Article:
At 16 I moved to New York. My dad came two years before—he was separated from my mom since I was little—and then he brought my sister and me here so we could have better opportunities. It was in New York that I first heard jazz. I was attracted to it because it’s very similar to llanera music; they don’t sound the same but in both genres you improvise. Then in college, I studied trumpet and jazz. I received my Bachelors degree in music from Five Towns College, a private school for music in Long Island.

AQ: Who were your main influences?

EC: Some of my influences are Chick Corea and Charlie Parker. But I always listen to different musicians such as Astor Piazzolla, Lucho Bermudez, Paco de Lucía, Stravinsky, and Chopin.

AQ: What happened after you graduated?

EC:  I graduated from college as a trumpet performer, but I never stopped playing the harp; instead, I translated what I learned in the trumpet to the harp. I wanted to get the feeling of playing with a big band, of improvising, so I started attending jam sessions—descargas. There was a place called Nell’s that I used to go to a lot.

Often I went to see Nelson González. Once, I asked him if I could sit in with his band and play. He asked me what I played, and when I told him the harp, he asked if I had anything smaller. But we just tried it out, and people loved it, so I started coming every week. Then I met Paquito de Rivera, and he has been like a godfather to me.

AQ: How did you form your band, and when did you decide to combine joropo and jazz?

EC: Well, I started playing with different people, looking for different elements to complement my harp and jazz background. And joropo is at the root of everything I do—even if I play salsa, I put some joropo in. But I use samba, too, and African elements. I found a drummer and a trombone player, and that’s how the original trio started six years ago. I recorded my first album Cuarto de Colores, which was inspired by my wife’s colored bedroom. Then came Entre Cuerdas, released in 2009, where I play in a trio of trombone, drums and harp.

One of my best experiences was playing in Poland. I played with Marcus Miller, a great bass player…it was amazing. There was a crowd of 15,000 people there.

My upcoming album, Double Portion, is a solo album.  I play both the Colombian harp and the classical harp, used in orchestra concerts. I have a couple of special guests—Gonzalo Rubalcaba, a piano player from Cuba; Hamilton de Holanda, a Brazilian mandolin player; and Miguel Zenón, a new saxophone player from Puerto Rico. It’s a mix of Latin American musicians—the perfect sazón for my Colombian plate.

AQ: Your wife sings in your most recent album, Entre Cuerdas. When did you meet her and how did she end up working with you?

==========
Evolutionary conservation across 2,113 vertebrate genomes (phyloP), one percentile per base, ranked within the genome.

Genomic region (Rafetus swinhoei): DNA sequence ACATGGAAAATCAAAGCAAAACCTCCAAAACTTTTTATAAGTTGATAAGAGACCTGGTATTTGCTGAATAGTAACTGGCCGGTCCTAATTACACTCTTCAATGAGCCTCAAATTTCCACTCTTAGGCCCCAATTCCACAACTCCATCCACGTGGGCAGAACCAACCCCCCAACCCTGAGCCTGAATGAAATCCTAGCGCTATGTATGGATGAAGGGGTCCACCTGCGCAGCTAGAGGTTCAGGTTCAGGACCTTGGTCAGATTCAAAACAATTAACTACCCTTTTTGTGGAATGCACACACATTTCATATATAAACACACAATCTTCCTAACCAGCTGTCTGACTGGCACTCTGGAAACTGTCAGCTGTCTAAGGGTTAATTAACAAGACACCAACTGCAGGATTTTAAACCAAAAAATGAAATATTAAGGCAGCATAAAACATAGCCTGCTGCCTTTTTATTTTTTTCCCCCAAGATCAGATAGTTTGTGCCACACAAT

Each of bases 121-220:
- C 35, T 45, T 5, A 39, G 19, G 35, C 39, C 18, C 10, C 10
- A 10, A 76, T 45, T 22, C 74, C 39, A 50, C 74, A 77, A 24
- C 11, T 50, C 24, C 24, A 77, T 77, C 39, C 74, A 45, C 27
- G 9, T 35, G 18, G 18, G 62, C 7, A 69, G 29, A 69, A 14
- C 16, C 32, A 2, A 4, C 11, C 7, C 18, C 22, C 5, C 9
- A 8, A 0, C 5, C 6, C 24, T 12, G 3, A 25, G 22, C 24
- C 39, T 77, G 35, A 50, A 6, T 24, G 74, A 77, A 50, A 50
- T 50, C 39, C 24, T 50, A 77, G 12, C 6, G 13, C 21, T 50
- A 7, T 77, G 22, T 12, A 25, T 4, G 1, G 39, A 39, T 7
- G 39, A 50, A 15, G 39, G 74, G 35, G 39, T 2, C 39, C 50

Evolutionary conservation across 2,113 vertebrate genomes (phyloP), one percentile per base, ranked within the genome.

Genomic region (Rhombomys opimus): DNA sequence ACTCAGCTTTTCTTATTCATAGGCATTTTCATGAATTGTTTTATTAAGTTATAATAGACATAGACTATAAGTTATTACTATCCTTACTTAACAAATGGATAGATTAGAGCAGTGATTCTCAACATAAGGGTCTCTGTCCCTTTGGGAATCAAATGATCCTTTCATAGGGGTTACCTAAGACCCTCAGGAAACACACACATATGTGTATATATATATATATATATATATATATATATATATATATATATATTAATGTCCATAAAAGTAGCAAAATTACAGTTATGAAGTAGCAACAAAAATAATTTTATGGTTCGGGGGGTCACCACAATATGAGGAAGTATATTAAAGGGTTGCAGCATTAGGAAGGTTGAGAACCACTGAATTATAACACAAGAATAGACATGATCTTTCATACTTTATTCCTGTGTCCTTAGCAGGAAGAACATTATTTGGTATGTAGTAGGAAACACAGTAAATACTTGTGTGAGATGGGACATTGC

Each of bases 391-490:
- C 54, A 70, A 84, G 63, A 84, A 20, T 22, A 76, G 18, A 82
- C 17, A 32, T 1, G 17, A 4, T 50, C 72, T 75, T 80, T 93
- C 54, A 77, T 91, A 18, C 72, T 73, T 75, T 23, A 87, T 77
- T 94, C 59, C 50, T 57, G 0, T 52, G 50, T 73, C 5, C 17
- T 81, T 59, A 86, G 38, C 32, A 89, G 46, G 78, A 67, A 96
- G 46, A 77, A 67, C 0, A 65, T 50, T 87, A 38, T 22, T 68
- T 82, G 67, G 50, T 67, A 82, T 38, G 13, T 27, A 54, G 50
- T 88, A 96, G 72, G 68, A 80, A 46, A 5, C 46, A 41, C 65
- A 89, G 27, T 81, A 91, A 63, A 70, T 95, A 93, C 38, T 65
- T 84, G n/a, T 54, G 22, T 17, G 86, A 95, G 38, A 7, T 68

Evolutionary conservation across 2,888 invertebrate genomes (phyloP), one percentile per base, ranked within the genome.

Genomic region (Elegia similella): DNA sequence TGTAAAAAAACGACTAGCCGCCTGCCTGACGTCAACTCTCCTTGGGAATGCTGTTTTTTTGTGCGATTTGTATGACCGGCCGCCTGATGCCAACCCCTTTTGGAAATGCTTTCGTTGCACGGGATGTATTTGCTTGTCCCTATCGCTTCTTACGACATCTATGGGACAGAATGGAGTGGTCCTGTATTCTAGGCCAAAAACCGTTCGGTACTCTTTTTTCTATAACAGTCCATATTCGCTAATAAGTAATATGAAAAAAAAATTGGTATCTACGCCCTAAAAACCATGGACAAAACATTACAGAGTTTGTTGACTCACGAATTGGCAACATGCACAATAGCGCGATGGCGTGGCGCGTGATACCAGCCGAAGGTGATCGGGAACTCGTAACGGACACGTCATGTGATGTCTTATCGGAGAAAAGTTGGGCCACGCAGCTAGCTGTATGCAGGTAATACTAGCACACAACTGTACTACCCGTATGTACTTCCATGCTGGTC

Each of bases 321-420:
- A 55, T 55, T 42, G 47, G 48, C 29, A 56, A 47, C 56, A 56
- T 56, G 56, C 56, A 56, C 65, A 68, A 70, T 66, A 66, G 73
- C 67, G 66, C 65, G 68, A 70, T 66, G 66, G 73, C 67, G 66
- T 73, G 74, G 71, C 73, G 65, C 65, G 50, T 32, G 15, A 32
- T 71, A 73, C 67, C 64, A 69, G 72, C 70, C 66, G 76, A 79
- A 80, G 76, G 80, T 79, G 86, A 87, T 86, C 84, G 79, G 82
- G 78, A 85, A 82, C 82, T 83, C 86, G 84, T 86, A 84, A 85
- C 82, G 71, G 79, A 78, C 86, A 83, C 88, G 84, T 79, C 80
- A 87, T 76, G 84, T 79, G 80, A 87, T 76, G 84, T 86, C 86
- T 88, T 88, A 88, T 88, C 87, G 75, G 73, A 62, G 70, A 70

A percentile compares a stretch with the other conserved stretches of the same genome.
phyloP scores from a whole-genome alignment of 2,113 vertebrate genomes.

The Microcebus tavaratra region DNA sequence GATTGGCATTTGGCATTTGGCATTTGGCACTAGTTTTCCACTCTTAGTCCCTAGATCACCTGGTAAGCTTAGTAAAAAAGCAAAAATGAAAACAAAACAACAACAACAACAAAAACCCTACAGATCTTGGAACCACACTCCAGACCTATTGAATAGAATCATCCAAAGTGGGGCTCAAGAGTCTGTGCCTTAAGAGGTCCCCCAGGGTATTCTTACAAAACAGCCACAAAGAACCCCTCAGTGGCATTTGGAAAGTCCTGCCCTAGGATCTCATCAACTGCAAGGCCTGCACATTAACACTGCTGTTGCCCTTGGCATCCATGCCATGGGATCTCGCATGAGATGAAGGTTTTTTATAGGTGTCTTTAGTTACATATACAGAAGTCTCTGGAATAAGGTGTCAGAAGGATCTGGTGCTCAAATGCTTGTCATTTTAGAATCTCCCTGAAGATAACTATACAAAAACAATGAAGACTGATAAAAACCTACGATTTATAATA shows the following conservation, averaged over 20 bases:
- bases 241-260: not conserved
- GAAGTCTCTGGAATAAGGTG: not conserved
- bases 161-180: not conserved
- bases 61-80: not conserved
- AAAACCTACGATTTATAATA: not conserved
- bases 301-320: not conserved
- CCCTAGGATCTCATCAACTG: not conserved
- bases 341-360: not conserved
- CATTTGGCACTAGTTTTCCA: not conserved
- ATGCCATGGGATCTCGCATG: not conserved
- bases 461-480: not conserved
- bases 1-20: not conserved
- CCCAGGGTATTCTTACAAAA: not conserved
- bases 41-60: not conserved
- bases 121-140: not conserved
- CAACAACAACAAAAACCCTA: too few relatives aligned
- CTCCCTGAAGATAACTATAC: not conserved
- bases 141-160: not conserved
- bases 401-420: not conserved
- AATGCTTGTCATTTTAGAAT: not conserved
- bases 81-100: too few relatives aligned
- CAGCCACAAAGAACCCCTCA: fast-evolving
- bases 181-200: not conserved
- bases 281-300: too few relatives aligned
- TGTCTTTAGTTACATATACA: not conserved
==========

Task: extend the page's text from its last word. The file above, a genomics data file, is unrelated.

EC: I met my wife at a jam session in Queens—a sort of tertulia, with different musicians, poets, etc. After 20 days or a month, we got married; I just knew she was the one. We’ve been married for seven years and have two kids, Zamir and Zeudi.

She’s from Medellín—her family members are troveros. We started working together right away. We combined her poetry and talent with my ideas. Working with her is the most amazing thing. I love it because we share very special moments, and also it makes your message stronger. Her voice is very powerful—you can hear her passion.

AQ: What has been most difficult in your musical career?

EC: Everything has just been a process. When I was in college, I had a gig every day at a restaurant playing solo harp, so that was for me a kind of harp school. They let me do whatever I wanted, so that’s how I learned. I was a solo harpist, so I had to learn to play the different kinds of music that people wanted to hear.  That’s how I created my style of playing the bass with the harp: I play the bass and groove with my left hand, and play the melody and harmonies with my right…If you close your eyes, it sounds like 2 or 3 instruments playing at the same time.

AQ: What’s your inspiration? Is there a message that you try to communicate in your music?

EC: God and my family are my inspiration; it’s a gift from God to be able to play the harp. I believe that music can change lives and I pray that through those strings people get in touch with the love of God. I believe that when you obey and follow God he always gives you a “double portion” of blessings…that’s why my album is called Double Portion.

AQ: Do you feel connected to your Colombian identity when you play?

EC: Yes, definitely. Everywhere I go I invite people to visit our country. The times I’ve visited Colombia with the band the musicians have fallen in love with the country and the country has fallen in love with our music. I’ve played in Colombia four or five times—in different cities such as Villavicencio, the home of llanera music.

AQ: What are your future projects?

EC: 2011 was a very busy year. I want to take a bit of a break. Currently I’m writing a symphony piece for orchestra and harp using llanera music. I’m also planning to record an album with a big band—and I’m getting married by church with my wife!

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Any opinions expressed in this piece do not necessarily reflect those of Americas Quarterly or its publishers.
Tags: United States, Innovators, Edmar Castañeda